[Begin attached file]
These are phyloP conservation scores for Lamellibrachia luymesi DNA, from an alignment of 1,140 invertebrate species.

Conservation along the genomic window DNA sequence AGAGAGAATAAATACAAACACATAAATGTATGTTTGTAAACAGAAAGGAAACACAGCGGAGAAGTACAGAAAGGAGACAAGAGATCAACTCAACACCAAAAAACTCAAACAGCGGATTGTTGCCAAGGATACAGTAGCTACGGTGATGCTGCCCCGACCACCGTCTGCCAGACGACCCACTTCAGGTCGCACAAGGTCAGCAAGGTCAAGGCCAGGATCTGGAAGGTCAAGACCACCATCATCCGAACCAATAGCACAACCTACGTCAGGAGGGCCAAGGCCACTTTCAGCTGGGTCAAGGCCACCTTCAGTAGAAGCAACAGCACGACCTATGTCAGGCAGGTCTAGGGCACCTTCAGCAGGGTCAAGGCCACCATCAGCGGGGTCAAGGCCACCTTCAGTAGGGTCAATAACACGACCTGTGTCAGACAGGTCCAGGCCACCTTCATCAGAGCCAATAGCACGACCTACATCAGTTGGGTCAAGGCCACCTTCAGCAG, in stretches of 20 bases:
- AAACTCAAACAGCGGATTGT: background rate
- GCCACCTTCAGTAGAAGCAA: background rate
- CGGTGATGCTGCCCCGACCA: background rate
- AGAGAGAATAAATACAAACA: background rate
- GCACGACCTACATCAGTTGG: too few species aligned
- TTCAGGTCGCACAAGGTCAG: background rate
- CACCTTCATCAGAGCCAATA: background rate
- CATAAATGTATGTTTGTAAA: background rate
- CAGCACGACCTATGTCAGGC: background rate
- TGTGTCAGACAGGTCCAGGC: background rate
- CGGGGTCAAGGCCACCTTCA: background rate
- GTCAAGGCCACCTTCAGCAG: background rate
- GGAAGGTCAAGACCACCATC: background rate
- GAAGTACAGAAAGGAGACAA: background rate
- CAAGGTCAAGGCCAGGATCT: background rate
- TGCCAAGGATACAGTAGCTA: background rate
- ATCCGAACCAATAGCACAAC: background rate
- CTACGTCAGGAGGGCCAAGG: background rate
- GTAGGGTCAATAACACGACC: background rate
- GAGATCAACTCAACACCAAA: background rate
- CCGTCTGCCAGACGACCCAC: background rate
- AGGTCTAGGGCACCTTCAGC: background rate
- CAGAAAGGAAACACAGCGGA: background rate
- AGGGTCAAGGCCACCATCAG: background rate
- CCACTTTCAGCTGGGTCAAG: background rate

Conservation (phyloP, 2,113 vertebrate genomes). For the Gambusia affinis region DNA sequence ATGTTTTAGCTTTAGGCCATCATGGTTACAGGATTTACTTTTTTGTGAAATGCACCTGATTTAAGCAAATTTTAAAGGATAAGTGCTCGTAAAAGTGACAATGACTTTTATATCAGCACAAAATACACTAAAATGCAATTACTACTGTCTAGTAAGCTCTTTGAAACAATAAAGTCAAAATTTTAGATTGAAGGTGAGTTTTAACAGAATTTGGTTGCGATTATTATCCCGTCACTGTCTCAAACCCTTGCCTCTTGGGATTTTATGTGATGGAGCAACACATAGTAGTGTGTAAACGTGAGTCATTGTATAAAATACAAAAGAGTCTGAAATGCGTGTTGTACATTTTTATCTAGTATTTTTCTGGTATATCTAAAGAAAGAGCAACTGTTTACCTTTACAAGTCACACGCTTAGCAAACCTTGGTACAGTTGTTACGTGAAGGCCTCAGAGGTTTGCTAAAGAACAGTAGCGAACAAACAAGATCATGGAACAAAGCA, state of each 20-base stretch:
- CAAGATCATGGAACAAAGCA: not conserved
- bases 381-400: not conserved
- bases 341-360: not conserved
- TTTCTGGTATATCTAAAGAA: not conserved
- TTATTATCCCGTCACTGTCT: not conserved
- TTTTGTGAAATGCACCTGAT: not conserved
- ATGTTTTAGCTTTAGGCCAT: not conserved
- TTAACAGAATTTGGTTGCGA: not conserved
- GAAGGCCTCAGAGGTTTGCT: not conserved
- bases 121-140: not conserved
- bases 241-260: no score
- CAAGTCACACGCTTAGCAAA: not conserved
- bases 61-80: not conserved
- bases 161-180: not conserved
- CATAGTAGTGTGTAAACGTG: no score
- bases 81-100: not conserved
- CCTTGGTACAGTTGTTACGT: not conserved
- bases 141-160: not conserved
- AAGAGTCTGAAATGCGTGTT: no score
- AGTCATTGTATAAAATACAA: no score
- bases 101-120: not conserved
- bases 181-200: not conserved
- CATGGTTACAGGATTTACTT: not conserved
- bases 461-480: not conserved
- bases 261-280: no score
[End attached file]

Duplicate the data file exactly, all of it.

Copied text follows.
These are phyloP conservation scores for Lamellibrachia luymesi DNA, from an alignment of 1,140 invertebrate species.

Conservation along the genomic window DNA sequence AGAGAGAATAAATACAAACACATAAATGTATGTTTGTAAACAGAAAGGAAACACAGCGGAGAAGTACAGAAAGGAGACAAGAGATCAACTCAACACCAAAAAACTCAAACAGCGGATTGTTGCCAAGGATACAGTAGCTACGGTGATGCTGCCCCGACCACCGTCTGCCAGACGACCCACTTCAGGTCGCACAAGGTCAGCAAGGTCAAGGCCAGGATCTGGAAGGTCAAGACCACCATCATCCGAACCAATAGCACAACCTACGTCAGGAGGGCCAAGGCCACTTTCAGCTGGGTCAAGGCCACCTTCAGTAGAAGCAACAGCACGACCTATGTCAGGCAGGTCTAGGGCACCTTCAGCAGGGTCAAGGCCACCATCAGCGGGGTCAAGGCCACCTTCAGTAGGGTCAATAACACGACCTGTGTCAGACAGGTCCAGGCCACCTTCATCAGAGCCAATAGCACGACCTACATCAGTTGGGTCAAGGCCACCTTCAGCAG, in stretches of 20 bases:
- AAACTCAAACAGCGGATTGT: background rate
- GCCACCTTCAGTAGAAGCAA: background rate
- CGGTGATGCTGCCCCGACCA: background rate
- AGAGAGAATAAATACAAACA: background rate
- GCACGACCTACATCAGTTGG: too few species aligned
- TTCAGGTCGCACAAGGTCAG: background rate
- CACCTTCATCAGAGCCAATA: background rate
- CATAAATGTATGTTTGTAAA: background rate
- CAGCACGACCTATGTCAGGC: background rate
- TGTGTCAGACAGGTCCAGGC: background rate
- CGGGGTCAAGGCCACCTTCA: background rate
- GTCAAGGCCACCTTCAGCAG: background rate
- GGAAGGTCAAGACCACCATC: background rate
- GAAGTACAGAAAGGAGACAA: background rate
- CAAGGTCAAGGCCAGGATCT: background rate
- TGCCAAGGATACAGTAGCTA: background rate
- ATCCGAACCAATAGCACAAC: background rate
- CTACGTCAGGAGGGCCAAGG: background rate
- GTAGGGTCAATAACACGACC: background rate
- GAGATCAACTCAACACCAAA: background rate
- CCGTCTGCCAGACGACCCAC: background rate
- AGGTCTAGGGCACCTTCAGC: background rate
- CAGAAAGGAAACACAGCGGA: background rate
- AGGGTCAAGGCCACCATCAG: background rate
- CCACTTTCAGCTGGGTCAAG: background rate

Conservation (phyloP, 2,113 vertebrate genomes). For the Gambusia affinis region DNA sequence ATGTTTTAGCTTTAGGCCATCATGGTTACAGGATTTACTTTTTTGTGAAATGCACCTGATTTAAGCAAATTTTAAAGGATAAGTGCTCGTAAAAGTGACAATGACTTTTATATCAGCACAAAATACACTAAAATGCAATTACTACTGTCTAGTAAGCTCTTTGAAACAATAAAGTCAAAATTTTAGATTGAAGGTGAGTTTTAACAGAATTTGGTTGCGATTATTATCCCGTCACTGTCTCAAACCCTTGCCTCTTGGGATTTTATGTGATGGAGCAACACATAGTAGTGTGTAAACGTGAGTCATTGTATAAAATACAAAAGAGTCTGAAATGCGTGTTGTACATTTTTATCTAGTATTTTTCTGGTATATCTAAAGAAAGAGCAACTGTTTACCTTTACAAGTCACACGCTTAGCAAACCTTGGTACAGTTGTTACGTGAAGGCCTCAGAGGTTTGCTAAAGAACAGTAGCGAACAAACAAGATCATGGAACAAAGCA, state of each 20-base stretch:
- CAAGATCATGGAACAAAGCA: not conserved
- bases 381-400: not conserved
- bases 341-360: not conserved
- TTTCTGGTATATCTAAAGAA: not conserved
- TTATTATCCCGTCACTGTCT: not conserved
- TTTTGTGAAATGCACCTGAT: not conserved
- ATGTTTTAGCTTTAGGCCAT: not conserved
- TTAACAGAATTTGGTTGCGA: not conserved
- GAAGGCCTCAGAGGTTTGCT: not conserved
- bases 121-140: not conserved
- bases 241-260: no score
- CAAGTCACACGCTTAGCAAA: not conserved
- bases 61-80: not conserved
- bases 161-180: not conserved
- CATAGTAGTGTGTAAACGTG: no score
- bases 81-100: not conserved
- CCTTGGTACAGTTGTTACGT: not conserved
- bases 141-160: not conserved
- AAGAGTCTGAAATGCGTGTT: no score
- AGTCATTGTATAAAATACAA: no score
- bases 101-120: not conserved
- bases 181-200: not conserved
- CATGGTTACAGGATTTACTT: not conserved
- bases 461-480: not conserved
- bases 261-280: no score